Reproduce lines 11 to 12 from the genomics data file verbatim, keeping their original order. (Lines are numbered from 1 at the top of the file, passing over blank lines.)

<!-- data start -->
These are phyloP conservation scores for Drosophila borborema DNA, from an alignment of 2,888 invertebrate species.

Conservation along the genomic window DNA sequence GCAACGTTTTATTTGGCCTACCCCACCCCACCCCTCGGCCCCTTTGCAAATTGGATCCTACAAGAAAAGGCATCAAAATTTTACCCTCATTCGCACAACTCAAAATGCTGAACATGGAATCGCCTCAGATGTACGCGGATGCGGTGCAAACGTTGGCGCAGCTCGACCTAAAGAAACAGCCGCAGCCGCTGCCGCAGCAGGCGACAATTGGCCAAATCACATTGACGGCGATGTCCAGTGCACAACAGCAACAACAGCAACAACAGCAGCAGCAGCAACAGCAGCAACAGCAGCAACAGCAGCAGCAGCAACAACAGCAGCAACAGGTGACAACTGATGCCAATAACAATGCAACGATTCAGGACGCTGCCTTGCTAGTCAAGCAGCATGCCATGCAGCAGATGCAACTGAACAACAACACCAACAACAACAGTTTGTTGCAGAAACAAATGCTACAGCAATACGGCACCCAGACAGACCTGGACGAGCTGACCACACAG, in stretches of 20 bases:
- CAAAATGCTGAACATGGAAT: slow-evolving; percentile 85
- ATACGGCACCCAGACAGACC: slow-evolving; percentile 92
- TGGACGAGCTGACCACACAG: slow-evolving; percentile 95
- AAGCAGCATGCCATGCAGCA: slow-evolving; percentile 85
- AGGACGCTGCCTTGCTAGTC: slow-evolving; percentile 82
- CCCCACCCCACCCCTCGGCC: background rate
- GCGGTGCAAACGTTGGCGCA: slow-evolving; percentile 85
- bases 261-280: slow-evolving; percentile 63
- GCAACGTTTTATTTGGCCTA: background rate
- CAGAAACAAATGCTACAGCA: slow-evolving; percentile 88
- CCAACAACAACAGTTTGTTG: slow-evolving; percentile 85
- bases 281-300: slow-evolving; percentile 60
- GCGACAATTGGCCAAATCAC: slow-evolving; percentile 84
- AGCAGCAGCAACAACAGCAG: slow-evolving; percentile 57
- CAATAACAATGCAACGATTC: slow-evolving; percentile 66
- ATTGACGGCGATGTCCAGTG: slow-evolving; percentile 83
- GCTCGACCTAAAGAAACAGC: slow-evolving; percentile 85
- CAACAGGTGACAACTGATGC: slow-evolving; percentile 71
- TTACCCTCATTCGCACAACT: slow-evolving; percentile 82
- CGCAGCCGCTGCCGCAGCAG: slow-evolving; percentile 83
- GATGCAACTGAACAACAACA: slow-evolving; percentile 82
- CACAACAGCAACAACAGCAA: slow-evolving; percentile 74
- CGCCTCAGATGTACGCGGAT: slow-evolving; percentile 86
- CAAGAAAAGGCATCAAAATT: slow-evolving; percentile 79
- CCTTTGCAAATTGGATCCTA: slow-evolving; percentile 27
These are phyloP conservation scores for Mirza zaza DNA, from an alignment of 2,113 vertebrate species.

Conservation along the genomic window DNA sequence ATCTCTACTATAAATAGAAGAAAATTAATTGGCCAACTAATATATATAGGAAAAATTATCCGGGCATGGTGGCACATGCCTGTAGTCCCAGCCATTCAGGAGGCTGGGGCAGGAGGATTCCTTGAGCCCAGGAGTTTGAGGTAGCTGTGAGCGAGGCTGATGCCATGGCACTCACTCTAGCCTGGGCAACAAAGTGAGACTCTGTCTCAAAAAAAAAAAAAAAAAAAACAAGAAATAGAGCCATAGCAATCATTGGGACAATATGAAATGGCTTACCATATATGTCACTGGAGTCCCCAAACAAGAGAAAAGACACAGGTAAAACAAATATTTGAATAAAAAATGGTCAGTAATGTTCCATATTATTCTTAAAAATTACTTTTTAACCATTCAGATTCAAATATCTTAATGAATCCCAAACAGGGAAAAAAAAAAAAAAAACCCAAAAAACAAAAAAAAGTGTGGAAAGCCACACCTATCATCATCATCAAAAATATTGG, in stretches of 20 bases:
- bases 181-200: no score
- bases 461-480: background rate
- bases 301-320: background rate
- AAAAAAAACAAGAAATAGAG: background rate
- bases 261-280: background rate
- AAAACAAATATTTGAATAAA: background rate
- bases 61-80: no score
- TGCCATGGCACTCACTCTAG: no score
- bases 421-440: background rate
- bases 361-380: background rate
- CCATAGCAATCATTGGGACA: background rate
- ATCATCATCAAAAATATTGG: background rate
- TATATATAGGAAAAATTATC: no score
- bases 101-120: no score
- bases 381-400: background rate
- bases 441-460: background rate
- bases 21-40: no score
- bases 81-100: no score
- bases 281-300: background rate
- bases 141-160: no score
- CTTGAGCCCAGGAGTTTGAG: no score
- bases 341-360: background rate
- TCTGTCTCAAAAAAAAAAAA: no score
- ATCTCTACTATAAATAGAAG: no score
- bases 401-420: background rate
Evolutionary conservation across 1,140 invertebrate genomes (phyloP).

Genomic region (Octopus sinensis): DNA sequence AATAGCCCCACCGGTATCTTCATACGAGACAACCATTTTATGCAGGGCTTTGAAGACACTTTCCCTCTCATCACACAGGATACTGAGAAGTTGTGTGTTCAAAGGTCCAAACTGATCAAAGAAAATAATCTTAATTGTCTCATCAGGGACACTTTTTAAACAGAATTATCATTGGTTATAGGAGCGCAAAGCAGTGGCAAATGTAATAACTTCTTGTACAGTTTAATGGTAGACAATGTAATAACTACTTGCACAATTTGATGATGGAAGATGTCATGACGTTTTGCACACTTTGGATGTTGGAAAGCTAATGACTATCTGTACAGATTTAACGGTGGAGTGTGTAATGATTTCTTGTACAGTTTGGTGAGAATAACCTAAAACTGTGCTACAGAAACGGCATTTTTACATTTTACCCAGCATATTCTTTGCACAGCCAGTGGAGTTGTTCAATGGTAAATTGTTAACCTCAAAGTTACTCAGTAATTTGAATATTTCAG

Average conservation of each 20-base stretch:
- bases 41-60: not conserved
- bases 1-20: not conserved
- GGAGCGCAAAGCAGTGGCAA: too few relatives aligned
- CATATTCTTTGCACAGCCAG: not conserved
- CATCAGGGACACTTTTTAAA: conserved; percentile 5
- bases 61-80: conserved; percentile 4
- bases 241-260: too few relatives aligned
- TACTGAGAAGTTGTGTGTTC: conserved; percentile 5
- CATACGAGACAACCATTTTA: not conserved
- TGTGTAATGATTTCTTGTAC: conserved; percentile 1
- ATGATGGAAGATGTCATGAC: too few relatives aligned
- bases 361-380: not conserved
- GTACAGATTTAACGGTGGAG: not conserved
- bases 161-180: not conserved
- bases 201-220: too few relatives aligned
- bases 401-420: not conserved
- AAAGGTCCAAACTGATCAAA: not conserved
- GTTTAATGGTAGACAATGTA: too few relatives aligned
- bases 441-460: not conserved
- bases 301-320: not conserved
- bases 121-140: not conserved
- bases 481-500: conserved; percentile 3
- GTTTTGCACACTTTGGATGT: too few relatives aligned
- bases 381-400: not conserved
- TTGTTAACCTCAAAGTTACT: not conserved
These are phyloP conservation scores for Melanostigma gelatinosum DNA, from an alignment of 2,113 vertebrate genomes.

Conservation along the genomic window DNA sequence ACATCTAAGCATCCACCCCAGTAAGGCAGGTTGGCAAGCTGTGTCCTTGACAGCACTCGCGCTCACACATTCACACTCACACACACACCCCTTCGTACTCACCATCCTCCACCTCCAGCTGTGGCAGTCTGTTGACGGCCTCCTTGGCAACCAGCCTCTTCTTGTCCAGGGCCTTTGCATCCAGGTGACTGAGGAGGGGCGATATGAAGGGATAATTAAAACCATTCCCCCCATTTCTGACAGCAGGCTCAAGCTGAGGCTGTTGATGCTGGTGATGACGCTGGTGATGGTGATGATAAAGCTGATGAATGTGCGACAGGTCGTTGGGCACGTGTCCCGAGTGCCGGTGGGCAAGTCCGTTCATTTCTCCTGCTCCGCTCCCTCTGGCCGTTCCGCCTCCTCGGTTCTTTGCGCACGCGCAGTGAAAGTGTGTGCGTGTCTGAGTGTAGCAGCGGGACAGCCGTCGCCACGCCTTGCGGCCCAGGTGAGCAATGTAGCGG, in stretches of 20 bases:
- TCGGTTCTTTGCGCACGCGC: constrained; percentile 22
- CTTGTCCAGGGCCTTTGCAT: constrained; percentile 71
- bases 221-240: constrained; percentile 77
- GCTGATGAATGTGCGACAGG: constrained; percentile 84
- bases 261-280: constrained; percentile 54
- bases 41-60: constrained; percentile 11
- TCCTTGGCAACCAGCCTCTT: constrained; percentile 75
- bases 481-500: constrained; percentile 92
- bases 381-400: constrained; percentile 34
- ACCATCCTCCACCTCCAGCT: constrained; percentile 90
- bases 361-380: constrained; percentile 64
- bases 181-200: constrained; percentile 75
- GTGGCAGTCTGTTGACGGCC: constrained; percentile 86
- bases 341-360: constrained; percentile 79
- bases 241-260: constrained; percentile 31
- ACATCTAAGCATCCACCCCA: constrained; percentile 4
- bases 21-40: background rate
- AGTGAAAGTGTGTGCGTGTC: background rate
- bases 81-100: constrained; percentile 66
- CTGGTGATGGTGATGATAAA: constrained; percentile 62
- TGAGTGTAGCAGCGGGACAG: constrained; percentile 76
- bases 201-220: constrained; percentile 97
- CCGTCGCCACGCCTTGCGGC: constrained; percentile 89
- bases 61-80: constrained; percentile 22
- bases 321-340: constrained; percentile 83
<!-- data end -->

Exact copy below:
- GCAACGTTTTATTTGGCCTA: background rate
- CAGAAACAAATGCTACAGCA: slow-evolving; percentile 88